This article, about how a security researcher managed to gain access to Prezi’s source code by using credentials he found in a public BitBucket repo, became very popular recently. The author concludes his article by saying “Please be aware of what you put up on github/bitbucket.”
Accidentally posting API keys, as well as passwords and other sensitive information, on public source control repositories is a huge problem. It potentially allows anybody who comes across your code to access data, send communications, or even make purchases on your behalf. And yet API keys exposed in public GitHub repos is a common occurrence.
As somebody who has accidentally posted private credentials on GitHub in the past myself, before quickly noticing and taking them down, I was interested to see how widespread the problem of inadvertently publishing private credentials is.
I did a quick GitHub search for Twilio auth tokens and was alarmed at the results that were returned. (I had no reason in particular for choosing Twilio tokens over any other API tokens; I’m sure every major API provider is affected.) Combining that search with a simple Ruby script wrapping a regular expression, I was able to discover 187 Twilio auth tokens in a matter of minutes.
One hundred and eighty seven. Sitting there waiting to be discovered by a GitHub search. And GitHub would only display the first 1000 results out of around 20,000.
But this is just scratching the surface.
When people realise that their API credentials are visible on a public repository, their first instinct is, as it should be, to remove them. But the problem is, removing the tokens and committing the result is not enough. While they will no longer appear in a GitHub code search, any sufficiently motivated person can scroll back through your repository’s history on GitHub, and find your code containing your tokens, just as it was before you “removed” them.
But, especially for side-projects or for casual GitHub users who might not yet fully understand the purpose or features of Git, this potential vulnerability may not be obvious - I have seen more than one person make the mistake of leaving API keys or passwords in their Git history.
So what can we do about this?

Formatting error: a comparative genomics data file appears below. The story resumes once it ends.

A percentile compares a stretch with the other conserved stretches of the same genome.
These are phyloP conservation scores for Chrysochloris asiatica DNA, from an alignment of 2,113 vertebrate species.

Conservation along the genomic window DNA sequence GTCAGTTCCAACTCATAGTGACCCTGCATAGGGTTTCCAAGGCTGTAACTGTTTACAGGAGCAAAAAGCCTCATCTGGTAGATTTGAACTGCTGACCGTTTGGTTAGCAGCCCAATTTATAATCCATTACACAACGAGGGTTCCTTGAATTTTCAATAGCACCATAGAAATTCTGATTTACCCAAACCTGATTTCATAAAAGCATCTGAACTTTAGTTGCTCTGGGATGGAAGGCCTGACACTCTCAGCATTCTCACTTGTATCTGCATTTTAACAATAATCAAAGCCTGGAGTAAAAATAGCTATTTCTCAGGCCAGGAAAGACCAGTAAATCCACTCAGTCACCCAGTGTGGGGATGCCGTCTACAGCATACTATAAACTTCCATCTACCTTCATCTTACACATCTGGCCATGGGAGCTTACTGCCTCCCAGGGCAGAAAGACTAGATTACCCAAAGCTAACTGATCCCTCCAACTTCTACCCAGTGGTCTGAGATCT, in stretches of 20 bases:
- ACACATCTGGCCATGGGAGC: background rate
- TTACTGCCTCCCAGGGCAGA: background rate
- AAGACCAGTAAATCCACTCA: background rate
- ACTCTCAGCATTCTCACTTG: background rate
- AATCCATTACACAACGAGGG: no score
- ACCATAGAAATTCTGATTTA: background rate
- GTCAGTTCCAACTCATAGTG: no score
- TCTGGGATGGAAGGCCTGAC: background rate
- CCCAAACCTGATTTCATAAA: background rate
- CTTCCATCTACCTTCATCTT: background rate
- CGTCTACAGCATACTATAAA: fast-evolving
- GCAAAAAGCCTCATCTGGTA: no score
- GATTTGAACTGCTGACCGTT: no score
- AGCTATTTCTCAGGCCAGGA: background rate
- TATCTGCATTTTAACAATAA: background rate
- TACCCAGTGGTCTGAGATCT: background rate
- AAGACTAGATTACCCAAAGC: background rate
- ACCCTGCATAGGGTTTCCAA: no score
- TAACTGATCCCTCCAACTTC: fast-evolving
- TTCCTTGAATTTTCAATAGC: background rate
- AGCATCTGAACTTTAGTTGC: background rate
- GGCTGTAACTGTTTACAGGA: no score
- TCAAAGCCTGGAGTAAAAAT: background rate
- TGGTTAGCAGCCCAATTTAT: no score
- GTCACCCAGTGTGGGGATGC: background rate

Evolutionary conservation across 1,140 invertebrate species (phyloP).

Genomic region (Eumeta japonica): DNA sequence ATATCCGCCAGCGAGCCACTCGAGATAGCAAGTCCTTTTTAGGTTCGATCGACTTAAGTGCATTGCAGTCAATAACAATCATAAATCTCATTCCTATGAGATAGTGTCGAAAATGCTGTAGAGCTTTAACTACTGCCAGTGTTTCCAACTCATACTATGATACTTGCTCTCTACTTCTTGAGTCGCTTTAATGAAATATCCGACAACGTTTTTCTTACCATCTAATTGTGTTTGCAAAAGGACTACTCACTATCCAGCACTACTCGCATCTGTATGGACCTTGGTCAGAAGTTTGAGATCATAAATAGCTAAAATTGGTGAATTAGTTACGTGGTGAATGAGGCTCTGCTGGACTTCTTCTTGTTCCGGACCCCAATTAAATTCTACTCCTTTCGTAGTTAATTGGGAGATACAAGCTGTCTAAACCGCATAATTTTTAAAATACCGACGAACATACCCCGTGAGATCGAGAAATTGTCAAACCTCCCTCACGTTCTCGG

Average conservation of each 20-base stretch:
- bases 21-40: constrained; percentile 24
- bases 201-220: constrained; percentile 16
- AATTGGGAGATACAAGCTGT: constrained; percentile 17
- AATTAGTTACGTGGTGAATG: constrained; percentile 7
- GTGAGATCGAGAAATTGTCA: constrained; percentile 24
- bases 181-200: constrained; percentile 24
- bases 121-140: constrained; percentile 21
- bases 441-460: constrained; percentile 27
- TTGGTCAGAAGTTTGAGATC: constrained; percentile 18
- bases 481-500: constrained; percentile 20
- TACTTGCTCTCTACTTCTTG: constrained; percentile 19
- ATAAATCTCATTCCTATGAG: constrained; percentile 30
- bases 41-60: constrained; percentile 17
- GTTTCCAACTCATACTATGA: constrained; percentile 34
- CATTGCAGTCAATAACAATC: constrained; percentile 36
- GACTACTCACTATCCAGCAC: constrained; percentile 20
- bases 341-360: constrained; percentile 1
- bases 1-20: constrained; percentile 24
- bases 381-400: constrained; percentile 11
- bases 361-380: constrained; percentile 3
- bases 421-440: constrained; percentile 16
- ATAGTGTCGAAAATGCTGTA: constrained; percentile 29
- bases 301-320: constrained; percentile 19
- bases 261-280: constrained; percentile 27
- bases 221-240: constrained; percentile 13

Replace sensitive information with placeholders
If you aren’t using Git for managing a project, and just want to throw it up on GitHub so you can share your code, the solution is simple: you can just remove your sensitive passwords from the code and replace them with an empty string or “<api key here>” or some other placeholder.
But when you’re actually using source control for managing your project, this solution starts to fall apart. You need another way of keeping your credentials out of your repository.
Storing sensitive information outside of source control
Some common methods of storing sensitive information that won’t show up in your repository are:
- Environment variables - these have the added advantage of making it easy to have different API keys or passwords for different environments your application may be deployed on (like development, staging and production for a web app).
- Config files that are kept out of version control - these are typically JSON or YAML files that contain any sensitive information, like API keys or passwords, that should not be publicly available. Your application can then just import this file and access all of the information it needs.
Removing sensitive information that’s already in your repository
As stated above, the history features of version control systems mean that simply removing the tokens and then committing the result is not enough. If you can, you might want to consider revoking the keys that have been made public, so that anybody who may have discovered them already will be prevented from using them.
If not, your only option is to rewrite your entire commit history since the API keys were added. If you are using git, this is possible with the
git-filter-branch command. GitHub has a good tutorial on it that details specifically the problem of removing sensitive data from a Git repository.
Please be aware that this can cause problems if there are multiple collaborators on your project, as each collaborator will have to rebase their changes to be on top of yours.
Accidental API key exposure is one of those problems that is easy to avoid as long as you keep it in mind from the beginning of a project, but once you’ve slipped up, it becomes very difficult to fix. By keeping the dangers in mind, and making sure you’re always keeping your API keys, passwords, and any other sensitive information out of version control from the beginning, you’re protecting yourself from a very real and very severe threat to the security of both you and your users.